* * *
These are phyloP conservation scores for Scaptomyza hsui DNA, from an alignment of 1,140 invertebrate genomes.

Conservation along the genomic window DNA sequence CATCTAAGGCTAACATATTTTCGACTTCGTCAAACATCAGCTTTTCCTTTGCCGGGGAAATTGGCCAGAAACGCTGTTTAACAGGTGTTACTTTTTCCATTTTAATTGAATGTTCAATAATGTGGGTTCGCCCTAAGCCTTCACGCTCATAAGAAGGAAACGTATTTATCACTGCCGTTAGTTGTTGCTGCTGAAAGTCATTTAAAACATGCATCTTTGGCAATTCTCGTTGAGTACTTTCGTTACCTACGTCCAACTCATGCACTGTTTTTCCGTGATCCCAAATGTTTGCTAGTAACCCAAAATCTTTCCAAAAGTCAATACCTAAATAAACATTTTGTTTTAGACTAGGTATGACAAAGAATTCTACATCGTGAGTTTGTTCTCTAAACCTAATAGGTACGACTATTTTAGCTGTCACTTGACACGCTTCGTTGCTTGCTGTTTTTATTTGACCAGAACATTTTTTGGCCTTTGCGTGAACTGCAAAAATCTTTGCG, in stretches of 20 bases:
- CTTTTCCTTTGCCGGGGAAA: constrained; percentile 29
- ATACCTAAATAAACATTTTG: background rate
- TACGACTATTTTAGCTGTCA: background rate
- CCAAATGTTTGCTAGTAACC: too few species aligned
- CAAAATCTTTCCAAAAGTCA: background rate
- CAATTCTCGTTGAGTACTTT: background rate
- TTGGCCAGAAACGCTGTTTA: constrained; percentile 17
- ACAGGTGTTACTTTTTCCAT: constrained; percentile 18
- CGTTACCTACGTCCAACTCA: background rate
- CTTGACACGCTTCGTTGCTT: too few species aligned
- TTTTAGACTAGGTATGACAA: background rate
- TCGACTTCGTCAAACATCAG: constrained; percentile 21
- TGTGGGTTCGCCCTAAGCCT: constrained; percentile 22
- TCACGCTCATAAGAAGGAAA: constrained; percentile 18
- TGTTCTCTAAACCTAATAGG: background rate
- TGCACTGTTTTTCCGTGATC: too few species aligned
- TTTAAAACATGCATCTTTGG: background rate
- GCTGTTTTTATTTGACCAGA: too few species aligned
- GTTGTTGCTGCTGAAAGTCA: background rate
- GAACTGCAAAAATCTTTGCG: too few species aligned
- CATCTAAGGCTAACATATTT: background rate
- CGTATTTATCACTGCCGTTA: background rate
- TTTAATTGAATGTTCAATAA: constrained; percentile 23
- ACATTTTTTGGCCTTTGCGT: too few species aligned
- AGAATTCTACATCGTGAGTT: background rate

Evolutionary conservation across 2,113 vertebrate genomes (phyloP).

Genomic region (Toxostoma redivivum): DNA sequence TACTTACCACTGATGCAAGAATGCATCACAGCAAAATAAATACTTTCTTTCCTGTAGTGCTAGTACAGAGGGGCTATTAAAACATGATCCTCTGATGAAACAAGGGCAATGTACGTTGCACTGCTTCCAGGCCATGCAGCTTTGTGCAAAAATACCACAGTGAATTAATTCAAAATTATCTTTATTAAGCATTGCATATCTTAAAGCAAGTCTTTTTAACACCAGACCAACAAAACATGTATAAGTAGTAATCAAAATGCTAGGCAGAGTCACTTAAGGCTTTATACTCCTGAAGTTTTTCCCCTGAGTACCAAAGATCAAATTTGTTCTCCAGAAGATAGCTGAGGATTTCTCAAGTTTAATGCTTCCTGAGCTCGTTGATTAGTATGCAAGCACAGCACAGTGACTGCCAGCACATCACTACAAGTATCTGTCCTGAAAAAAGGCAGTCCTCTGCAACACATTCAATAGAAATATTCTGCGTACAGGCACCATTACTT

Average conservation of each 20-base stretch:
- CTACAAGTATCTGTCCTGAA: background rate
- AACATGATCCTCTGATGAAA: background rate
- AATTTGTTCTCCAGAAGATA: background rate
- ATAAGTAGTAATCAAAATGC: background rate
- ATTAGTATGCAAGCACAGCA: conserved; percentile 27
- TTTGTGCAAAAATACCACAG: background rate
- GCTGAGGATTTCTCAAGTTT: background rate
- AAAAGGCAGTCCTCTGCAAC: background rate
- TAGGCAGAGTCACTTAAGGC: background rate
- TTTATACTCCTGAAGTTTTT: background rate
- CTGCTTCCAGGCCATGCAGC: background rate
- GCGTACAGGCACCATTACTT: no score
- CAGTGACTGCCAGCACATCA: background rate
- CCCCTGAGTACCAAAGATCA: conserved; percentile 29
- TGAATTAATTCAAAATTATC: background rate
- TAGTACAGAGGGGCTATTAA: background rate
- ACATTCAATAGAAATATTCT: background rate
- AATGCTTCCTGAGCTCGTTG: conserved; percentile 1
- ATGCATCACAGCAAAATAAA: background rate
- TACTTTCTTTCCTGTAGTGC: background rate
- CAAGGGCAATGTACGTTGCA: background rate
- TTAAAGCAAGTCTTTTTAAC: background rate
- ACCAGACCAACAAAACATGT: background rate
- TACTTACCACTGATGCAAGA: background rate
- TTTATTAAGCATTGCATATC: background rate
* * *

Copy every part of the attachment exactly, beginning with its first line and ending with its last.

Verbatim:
These are phyloP conservation scores for Scaptomyza hsui DNA, from an alignment of 1,140 invertebrate genomes.

Conservation along the genomic window DNA sequence CATCTAAGGCTAACATATTTTCGACTTCGTCAAACATCAGCTTTTCCTTTGCCGGGGAAATTGGCCAGAAACGCTGTTTAACAGGTGTTACTTTTTCCATTTTAATTGAATGTTCAATAATGTGGGTTCGCCCTAAGCCTTCACGCTCATAAGAAGGAAACGTATTTATCACTGCCGTTAGTTGTTGCTGCTGAAAGTCATTTAAAACATGCATCTTTGGCAATTCTCGTTGAGTACTTTCGTTACCTACGTCCAACTCATGCACTGTTTTTCCGTGATCCCAAATGTTTGCTAGTAACCCAAAATCTTTCCAAAAGTCAATACCTAAATAAACATTTTGTTTTAGACTAGGTATGACAAAGAATTCTACATCGTGAGTTTGTTCTCTAAACCTAATAGGTACGACTATTTTAGCTGTCACTTGACACGCTTCGTTGCTTGCTGTTTTTATTTGACCAGAACATTTTTTGGCCTTTGCGTGAACTGCAAAAATCTTTGCG, in stretches of 20 bases:
- CTTTTCCTTTGCCGGGGAAA: constrained; percentile 29
- ATACCTAAATAAACATTTTG: background rate
- TACGACTATTTTAGCTGTCA: background rate
- CCAAATGTTTGCTAGTAACC: too few species aligned
- CAAAATCTTTCCAAAAGTCA: background rate
- CAATTCTCGTTGAGTACTTT: background rate
- TTGGCCAGAAACGCTGTTTA: constrained; percentile 17
- ACAGGTGTTACTTTTTCCAT: constrained; percentile 18
- CGTTACCTACGTCCAACTCA: background rate
- CTTGACACGCTTCGTTGCTT: too few species aligned
- TTTTAGACTAGGTATGACAA: background rate
- TCGACTTCGTCAAACATCAG: constrained; percentile 21
- TGTGGGTTCGCCCTAAGCCT: constrained; percentile 22
- TCACGCTCATAAGAAGGAAA: constrained; percentile 18
- TGTTCTCTAAACCTAATAGG: background rate
- TGCACTGTTTTTCCGTGATC: too few species aligned
- TTTAAAACATGCATCTTTGG: background rate
- GCTGTTTTTATTTGACCAGA: too few species aligned
- GTTGTTGCTGCTGAAAGTCA: background rate
- GAACTGCAAAAATCTTTGCG: too few species aligned
- CATCTAAGGCTAACATATTT: background rate
- CGTATTTATCACTGCCGTTA: background rate
- TTTAATTGAATGTTCAATAA: constrained; percentile 23
- ACATTTTTTGGCCTTTGCGT: too few species aligned
- AGAATTCTACATCGTGAGTT: background rate

Evolutionary conservation across 2,113 vertebrate genomes (phyloP).

Genomic region (Toxostoma redivivum): DNA sequence TACTTACCACTGATGCAAGAATGCATCACAGCAAAATAAATACTTTCTTTCCTGTAGTGCTAGTACAGAGGGGCTATTAAAACATGATCCTCTGATGAAACAAGGGCAATGTACGTTGCACTGCTTCCAGGCCATGCAGCTTTGTGCAAAAATACCACAGTGAATTAATTCAAAATTATCTTTATTAAGCATTGCATATCTTAAAGCAAGTCTTTTTAACACCAGACCAACAAAACATGTATAAGTAGTAATCAAAATGCTAGGCAGAGTCACTTAAGGCTTTATACTCCTGAAGTTTTTCCCCTGAGTACCAAAGATCAAATTTGTTCTCCAGAAGATAGCTGAGGATTTCTCAAGTTTAATGCTTCCTGAGCTCGTTGATTAGTATGCAAGCACAGCACAGTGACTGCCAGCACATCACTACAAGTATCTGTCCTGAAAAAAGGCAGTCCTCTGCAACACATTCAATAGAAATATTCTGCGTACAGGCACCATTACTT

Average conservation of each 20-base stretch:
- CTACAAGTATCTGTCCTGAA: background rate
- AACATGATCCTCTGATGAAA: background rate
- AATTTGTTCTCCAGAAGATA: background rate
- ATAAGTAGTAATCAAAATGC: background rate
- ATTAGTATGCAAGCACAGCA: conserved; percentile 27
- TTTGTGCAAAAATACCACAG: background rate
- GCTGAGGATTTCTCAAGTTT: background rate
- AAAAGGCAGTCCTCTGCAAC: background rate
- TAGGCAGAGTCACTTAAGGC: background rate
- TTTATACTCCTGAAGTTTTT: background rate
- CTGCTTCCAGGCCATGCAGC: background rate
- GCGTACAGGCACCATTACTT: no score
- CAGTGACTGCCAGCACATCA: background rate
- CCCCTGAGTACCAAAGATCA: conserved; percentile 29
- TGAATTAATTCAAAATTATC: background rate
- TAGTACAGAGGGGCTATTAA: background rate
- ACATTCAATAGAAATATTCT: background rate
- AATGCTTCCTGAGCTCGTTG: conserved; percentile 1
- ATGCATCACAGCAAAATAAA: background rate
- TACTTTCTTTCCTGTAGTGC: background rate
- CAAGGGCAATGTACGTTGCA: background rate
- TTAAAGCAAGTCTTTTTAAC: background rate
- ACCAGACCAACAAAACATGT: background rate
- TACTTACCACTGATGCAAGA: background rate
- TTTATTAAGCATTGCATATC: background rate